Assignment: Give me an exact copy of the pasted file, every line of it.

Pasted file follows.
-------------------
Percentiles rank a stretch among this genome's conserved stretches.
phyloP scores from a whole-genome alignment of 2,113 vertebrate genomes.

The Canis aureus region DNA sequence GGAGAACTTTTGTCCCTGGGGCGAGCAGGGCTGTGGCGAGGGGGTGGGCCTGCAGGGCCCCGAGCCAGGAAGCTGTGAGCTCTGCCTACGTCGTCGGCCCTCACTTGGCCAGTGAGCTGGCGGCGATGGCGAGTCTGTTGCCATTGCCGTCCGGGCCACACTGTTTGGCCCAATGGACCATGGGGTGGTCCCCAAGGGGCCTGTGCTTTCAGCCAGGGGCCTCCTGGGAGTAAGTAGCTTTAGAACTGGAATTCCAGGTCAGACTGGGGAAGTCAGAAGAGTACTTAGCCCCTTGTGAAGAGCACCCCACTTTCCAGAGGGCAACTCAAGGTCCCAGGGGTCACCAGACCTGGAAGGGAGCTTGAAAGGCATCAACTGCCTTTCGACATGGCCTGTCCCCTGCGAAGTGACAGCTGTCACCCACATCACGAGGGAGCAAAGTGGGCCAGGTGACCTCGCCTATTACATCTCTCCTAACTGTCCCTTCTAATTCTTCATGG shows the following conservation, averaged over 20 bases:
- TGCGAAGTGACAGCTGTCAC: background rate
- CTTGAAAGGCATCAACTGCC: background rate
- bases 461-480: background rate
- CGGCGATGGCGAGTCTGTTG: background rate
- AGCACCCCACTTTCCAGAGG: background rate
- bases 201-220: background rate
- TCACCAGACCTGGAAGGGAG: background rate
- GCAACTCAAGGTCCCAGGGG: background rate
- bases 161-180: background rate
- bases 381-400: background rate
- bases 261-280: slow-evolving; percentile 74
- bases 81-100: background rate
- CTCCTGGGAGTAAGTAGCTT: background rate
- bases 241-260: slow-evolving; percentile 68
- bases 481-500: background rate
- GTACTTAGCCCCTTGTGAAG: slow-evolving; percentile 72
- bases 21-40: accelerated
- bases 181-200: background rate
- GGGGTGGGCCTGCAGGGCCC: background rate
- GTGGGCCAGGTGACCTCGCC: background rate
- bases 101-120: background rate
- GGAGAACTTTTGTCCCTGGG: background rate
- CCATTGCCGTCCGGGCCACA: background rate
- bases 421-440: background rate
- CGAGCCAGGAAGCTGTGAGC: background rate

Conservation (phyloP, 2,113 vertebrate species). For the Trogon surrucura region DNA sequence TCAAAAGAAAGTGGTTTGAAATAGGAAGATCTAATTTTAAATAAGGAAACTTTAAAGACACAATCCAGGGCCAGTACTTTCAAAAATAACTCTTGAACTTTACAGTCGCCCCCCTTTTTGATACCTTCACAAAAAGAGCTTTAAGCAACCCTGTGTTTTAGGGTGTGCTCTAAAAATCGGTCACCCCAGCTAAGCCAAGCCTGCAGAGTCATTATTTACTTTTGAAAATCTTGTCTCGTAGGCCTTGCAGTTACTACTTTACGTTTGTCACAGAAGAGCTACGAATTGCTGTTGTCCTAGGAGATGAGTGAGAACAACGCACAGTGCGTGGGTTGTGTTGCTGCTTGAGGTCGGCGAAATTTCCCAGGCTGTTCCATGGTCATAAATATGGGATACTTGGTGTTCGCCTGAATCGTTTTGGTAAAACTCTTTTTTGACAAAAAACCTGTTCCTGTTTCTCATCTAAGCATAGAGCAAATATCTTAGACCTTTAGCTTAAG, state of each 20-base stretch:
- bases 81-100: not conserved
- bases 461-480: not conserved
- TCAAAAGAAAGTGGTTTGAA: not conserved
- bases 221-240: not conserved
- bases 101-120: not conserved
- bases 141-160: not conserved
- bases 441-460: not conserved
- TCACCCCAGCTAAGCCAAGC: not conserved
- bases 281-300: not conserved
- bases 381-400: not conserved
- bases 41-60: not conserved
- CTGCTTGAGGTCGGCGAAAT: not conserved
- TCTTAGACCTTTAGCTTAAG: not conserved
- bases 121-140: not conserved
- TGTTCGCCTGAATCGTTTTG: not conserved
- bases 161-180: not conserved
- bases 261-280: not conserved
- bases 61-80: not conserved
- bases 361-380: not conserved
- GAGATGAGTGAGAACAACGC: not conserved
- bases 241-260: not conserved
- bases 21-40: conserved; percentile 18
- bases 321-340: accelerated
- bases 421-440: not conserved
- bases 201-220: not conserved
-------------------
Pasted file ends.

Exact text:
Percentiles rank a stretch among this genome's conserved stretches.
phyloP scores from a whole-genome alignment of 2,113 vertebrate genomes.

The Canis aureus region DNA sequence GGAGAACTTTTGTCCCTGGGGCGAGCAGGGCTGTGGCGAGGGGGTGGGCCTGCAGGGCCCCGAGCCAGGAAGCTGTGAGCTCTGCCTACGTCGTCGGCCCTCACTTGGCCAGTGAGCTGGCGGCGATGGCGAGTCTGTTGCCATTGCCGTCCGGGCCACACTGTTTGGCCCAATGGACCATGGGGTGGTCCCCAAGGGGCCTGTGCTTTCAGCCAGGGGCCTCCTGGGAGTAAGTAGCTTTAGAACTGGAATTCCAGGTCAGACTGGGGAAGTCAGAAGAGTACTTAGCCCCTTGTGAAGAGCACCCCACTTTCCAGAGGGCAACTCAAGGTCCCAGGGGTCACCAGACCTGGAAGGGAGCTTGAAAGGCATCAACTGCCTTTCGACATGGCCTGTCCCCTGCGAAGTGACAGCTGTCACCCACATCACGAGGGAGCAAAGTGGGCCAGGTGACCTCGCCTATTACATCTCTCCTAACTGTCCCTTCTAATTCTTCATGG shows the following conservation, averaged over 20 bases:
- TGCGAAGTGACAGCTGTCAC: background rate
- CTTGAAAGGCATCAACTGCC: background rate
- bases 461-480: background rate
- CGGCGATGGCGAGTCTGTTG: background rate
- AGCACCCCACTTTCCAGAGG: background rate
- bases 201-220: background rate
- TCACCAGACCTGGAAGGGAG: background rate
- GCAACTCAAGGTCCCAGGGG: background rate
- bases 161-180: background rate
- bases 381-400: background rate
- bases 261-280: slow-evolving; percentile 74
- bases 81-100: background rate
- CTCCTGGGAGTAAGTAGCTT: background rate
- bases 241-260: slow-evolving; percentile 68
- bases 481-500: background rate
- GTACTTAGCCCCTTGTGAAG: slow-evolving; percentile 72
- bases 21-40: accelerated
- bases 181-200: background rate
- GGGGTGGGCCTGCAGGGCCC: background rate
- GTGGGCCAGGTGACCTCGCC: background rate
- bases 101-120: background rate
- GGAGAACTTTTGTCCCTGGG: background rate
- CCATTGCCGTCCGGGCCACA: background rate
- bases 421-440: background rate
- CGAGCCAGGAAGCTGTGAGC: background rate

Conservation (phyloP, 2,113 vertebrate species). For the Trogon surrucura region DNA sequence TCAAAAGAAAGTGGTTTGAAATAGGAAGATCTAATTTTAAATAAGGAAACTTTAAAGACACAATCCAGGGCCAGTACTTTCAAAAATAACTCTTGAACTTTACAGTCGCCCCCCTTTTTGATACCTTCACAAAAAGAGCTTTAAGCAACCCTGTGTTTTAGGGTGTGCTCTAAAAATCGGTCACCCCAGCTAAGCCAAGCCTGCAGAGTCATTATTTACTTTTGAAAATCTTGTCTCGTAGGCCTTGCAGTTACTACTTTACGTTTGTCACAGAAGAGCTACGAATTGCTGTTGTCCTAGGAGATGAGTGAGAACAACGCACAGTGCGTGGGTTGTGTTGCTGCTTGAGGTCGGCGAAATTTCCCAGGCTGTTCCATGGTCATAAATATGGGATACTTGGTGTTCGCCTGAATCGTTTTGGTAAAACTCTTTTTTGACAAAAAACCTGTTCCTGTTTCTCATCTAAGCATAGAGCAAATATCTTAGACCTTTAGCTTAAG, state of each 20-base stretch:
- bases 81-100: not conserved
- bases 461-480: not conserved
- TCAAAAGAAAGTGGTTTGAA: not conserved
- bases 221-240: not conserved
- bases 101-120: not conserved
- bases 141-160: not conserved
- bases 441-460: not conserved
- TCACCCCAGCTAAGCCAAGC: not conserved
- bases 281-300: not conserved
- bases 381-400: not conserved
- bases 41-60: not conserved
- CTGCTTGAGGTCGGCGAAAT: not conserved
- TCTTAGACCTTTAGCTTAAG: not conserved
- bases 121-140: not conserved
- TGTTCGCCTGAATCGTTTTG: not conserved
- bases 161-180: not conserved
- bases 261-280: not conserved
- bases 61-80: not conserved
- bases 361-380: not conserved
- GAGATGAGTGAGAACAACGC: not conserved
- bases 241-260: not conserved
- bases 21-40: conserved; percentile 18
- bases 321-340: accelerated
- bases 421-440: not conserved
- bases 201-220: not conserved